RaveThe New York Times Book ReviewExercise in Power is written from a perspective somewhere in the middle — call it the view from the deputy’s chair, which Gates, at different points in his long career, occupied at both the C.I.A. and the National Security Council ... On the surface, the book is conventional. It starts with a list of all the tools national security policymakers can draw on, from military force and economic sanctions to diplomacy, foreign aid and beyond, and ends with wise advice. What makes it special is what comes between—a dozen case studies of how the last six administrations have used those tools in managing post-Cold War security challenges including China, Russia, Iraq, Iran, North Korea and the rest. The familiar stories gain new life and interest when told by somebody who’s been in the room where it happens. Gates says what he thinks and refuses to pull his punches and, as a result, the book offers in one volume the most accurate record available of recent American security policy, the most incisive critique of that policy and the most sensible guide to what should come next ... His tone is judicious and nonpartisan, and he grades all the administrations fairly according to his standards of professional competence ... what gradually emerges from the book are the outlines of an alternative approach to foreign policy and national security ... Looking ahead, the approach Gates offers would be a plausible way to begin repairing the damage to America’s international position wreaked by the Trump administration ... Gates is cut from the same cloth as Marshall, and he too has written a lucid, constructive manual to pass on his hard-earned wisdom. Hopefully there are still some left to listen.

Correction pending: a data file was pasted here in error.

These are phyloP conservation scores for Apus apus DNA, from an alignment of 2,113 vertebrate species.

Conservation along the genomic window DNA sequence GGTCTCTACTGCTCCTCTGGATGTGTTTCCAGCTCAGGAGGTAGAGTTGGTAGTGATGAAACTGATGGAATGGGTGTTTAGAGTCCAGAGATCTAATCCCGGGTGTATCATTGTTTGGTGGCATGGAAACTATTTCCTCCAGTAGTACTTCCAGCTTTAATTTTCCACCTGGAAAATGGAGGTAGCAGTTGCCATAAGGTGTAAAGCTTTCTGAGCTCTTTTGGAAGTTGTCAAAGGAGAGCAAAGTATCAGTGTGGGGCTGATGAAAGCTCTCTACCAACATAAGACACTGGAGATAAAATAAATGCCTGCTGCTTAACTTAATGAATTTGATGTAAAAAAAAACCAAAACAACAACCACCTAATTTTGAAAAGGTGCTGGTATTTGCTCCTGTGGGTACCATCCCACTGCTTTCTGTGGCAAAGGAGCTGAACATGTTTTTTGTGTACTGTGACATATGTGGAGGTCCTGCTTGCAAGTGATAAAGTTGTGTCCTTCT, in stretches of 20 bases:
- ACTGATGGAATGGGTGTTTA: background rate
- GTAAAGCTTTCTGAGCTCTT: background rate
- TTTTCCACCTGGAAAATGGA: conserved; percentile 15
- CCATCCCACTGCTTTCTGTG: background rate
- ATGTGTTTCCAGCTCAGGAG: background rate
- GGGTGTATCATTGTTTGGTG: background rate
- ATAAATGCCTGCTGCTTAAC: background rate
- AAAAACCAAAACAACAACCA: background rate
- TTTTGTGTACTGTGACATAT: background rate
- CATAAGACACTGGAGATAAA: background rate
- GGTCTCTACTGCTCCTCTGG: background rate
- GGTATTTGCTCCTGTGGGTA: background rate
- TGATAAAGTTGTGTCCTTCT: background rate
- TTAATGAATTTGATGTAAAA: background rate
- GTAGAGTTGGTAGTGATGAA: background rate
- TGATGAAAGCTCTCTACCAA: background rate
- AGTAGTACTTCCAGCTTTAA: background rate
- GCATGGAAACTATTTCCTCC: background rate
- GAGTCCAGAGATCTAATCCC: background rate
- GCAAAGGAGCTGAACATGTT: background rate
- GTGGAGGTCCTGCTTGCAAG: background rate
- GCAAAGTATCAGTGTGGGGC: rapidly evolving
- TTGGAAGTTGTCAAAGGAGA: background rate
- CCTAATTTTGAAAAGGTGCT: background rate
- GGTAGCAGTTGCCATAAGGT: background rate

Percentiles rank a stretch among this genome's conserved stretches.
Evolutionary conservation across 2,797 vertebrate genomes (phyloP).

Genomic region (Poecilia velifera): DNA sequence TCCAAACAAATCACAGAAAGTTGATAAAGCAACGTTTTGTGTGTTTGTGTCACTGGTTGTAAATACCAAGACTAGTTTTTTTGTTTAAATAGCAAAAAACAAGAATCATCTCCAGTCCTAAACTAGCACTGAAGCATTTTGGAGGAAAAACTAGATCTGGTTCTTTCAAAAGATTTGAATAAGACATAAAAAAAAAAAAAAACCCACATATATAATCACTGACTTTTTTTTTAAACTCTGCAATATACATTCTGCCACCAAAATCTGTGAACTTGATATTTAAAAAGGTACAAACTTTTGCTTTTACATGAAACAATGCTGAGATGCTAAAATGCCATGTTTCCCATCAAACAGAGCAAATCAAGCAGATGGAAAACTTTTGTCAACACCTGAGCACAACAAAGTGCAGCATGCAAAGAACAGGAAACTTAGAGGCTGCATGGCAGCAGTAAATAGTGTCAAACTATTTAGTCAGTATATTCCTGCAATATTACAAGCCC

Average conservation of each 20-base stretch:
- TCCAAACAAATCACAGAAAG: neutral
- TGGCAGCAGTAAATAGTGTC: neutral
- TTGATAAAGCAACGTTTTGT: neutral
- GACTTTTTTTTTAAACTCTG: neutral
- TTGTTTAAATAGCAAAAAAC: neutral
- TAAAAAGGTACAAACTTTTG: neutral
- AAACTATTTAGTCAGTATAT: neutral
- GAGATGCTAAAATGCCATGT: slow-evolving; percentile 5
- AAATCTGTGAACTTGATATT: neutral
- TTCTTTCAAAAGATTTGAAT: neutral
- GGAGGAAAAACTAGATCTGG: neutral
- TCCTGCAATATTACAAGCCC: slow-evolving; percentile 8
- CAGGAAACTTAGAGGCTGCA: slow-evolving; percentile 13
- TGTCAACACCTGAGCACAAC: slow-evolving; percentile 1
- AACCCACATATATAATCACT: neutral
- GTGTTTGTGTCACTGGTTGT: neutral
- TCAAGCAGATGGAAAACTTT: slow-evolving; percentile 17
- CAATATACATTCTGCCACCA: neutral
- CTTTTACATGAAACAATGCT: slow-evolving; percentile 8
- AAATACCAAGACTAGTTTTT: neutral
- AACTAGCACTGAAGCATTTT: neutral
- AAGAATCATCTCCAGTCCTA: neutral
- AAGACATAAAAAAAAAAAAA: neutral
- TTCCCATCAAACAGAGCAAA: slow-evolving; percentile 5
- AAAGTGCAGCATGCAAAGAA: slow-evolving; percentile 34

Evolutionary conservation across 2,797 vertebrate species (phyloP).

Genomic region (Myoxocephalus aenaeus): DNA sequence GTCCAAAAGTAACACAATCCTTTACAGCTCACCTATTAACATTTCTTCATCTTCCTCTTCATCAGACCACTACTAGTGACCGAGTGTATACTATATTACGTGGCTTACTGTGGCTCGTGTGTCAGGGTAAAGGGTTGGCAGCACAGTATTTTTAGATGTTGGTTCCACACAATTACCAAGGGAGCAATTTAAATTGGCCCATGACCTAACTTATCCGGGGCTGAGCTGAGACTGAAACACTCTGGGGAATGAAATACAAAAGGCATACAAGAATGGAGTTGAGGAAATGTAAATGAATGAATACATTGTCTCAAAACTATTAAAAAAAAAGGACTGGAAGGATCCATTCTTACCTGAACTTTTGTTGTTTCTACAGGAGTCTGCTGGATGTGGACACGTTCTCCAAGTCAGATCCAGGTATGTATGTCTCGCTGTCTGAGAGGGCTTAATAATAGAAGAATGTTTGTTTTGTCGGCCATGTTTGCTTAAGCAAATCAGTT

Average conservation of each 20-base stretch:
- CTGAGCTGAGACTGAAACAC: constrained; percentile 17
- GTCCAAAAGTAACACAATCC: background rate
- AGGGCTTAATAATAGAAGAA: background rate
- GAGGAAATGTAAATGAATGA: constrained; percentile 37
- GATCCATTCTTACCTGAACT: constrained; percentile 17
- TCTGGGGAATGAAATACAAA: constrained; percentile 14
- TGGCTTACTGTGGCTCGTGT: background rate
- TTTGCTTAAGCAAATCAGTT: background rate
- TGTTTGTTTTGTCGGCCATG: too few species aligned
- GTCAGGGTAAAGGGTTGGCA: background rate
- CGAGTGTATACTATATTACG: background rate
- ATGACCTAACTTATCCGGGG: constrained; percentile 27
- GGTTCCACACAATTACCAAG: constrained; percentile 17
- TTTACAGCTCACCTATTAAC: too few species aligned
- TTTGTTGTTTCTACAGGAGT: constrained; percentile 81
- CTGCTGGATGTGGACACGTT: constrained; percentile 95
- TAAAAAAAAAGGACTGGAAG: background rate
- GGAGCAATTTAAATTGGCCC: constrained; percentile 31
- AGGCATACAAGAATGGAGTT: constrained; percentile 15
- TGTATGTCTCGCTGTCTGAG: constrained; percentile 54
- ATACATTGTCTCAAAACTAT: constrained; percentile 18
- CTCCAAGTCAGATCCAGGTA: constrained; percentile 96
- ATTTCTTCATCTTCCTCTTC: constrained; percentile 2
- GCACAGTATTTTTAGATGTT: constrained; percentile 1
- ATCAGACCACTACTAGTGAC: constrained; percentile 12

PositiveThe New York Times Book ReviewJohn Kerry has written a solid political memoir. Every Day Is Extra offers a detailed record of an important life, a dutiful recounting of long-forgotten triumphs and setbacks, and a high-minded coda about the virtues of public service. Like others in its genre, it is long and slow, but it is frank, thoughtful and clearly written. Aspiring candidates and officials will find good career advice; wonks will appreciate the ticktocks of negotiations on Israel, Iran and climate change; cynics will see it as a trial balloon for one last run. There are a few mini-revelations, but what lingers are not the parts but the whole; not the life, but the man ... As the chapters proceed, the narrator seems increasingly a man out of time, a ghost from an age when class meant something more than money. This is Buddenbrooks via Louis Auchincloss, told by someone in the tomb where it happened ... Every Day Is Extra is a bittersweet reminder of what the country once demanded of its leaders, and what the American upper classes once aspired to supply. Today’s meritocratic elites want power without responsibility. They should have learned from people like Kerry. Some might learn from one of his St. Paul’s classmates, Robert Swan Mueller III.
RaveThe New York Times...Savage provides a comprehensive, authoritative history of the legal side of national security policy making during the Obama years. That might sound dry and forbidding, especially in a book so dense and long (almost 700 pages of text). But anyone truly interested in foreign policy or national security should find it essential and enthralling, thanks to the author’s intelligence, objectivity, legwork and literary skill.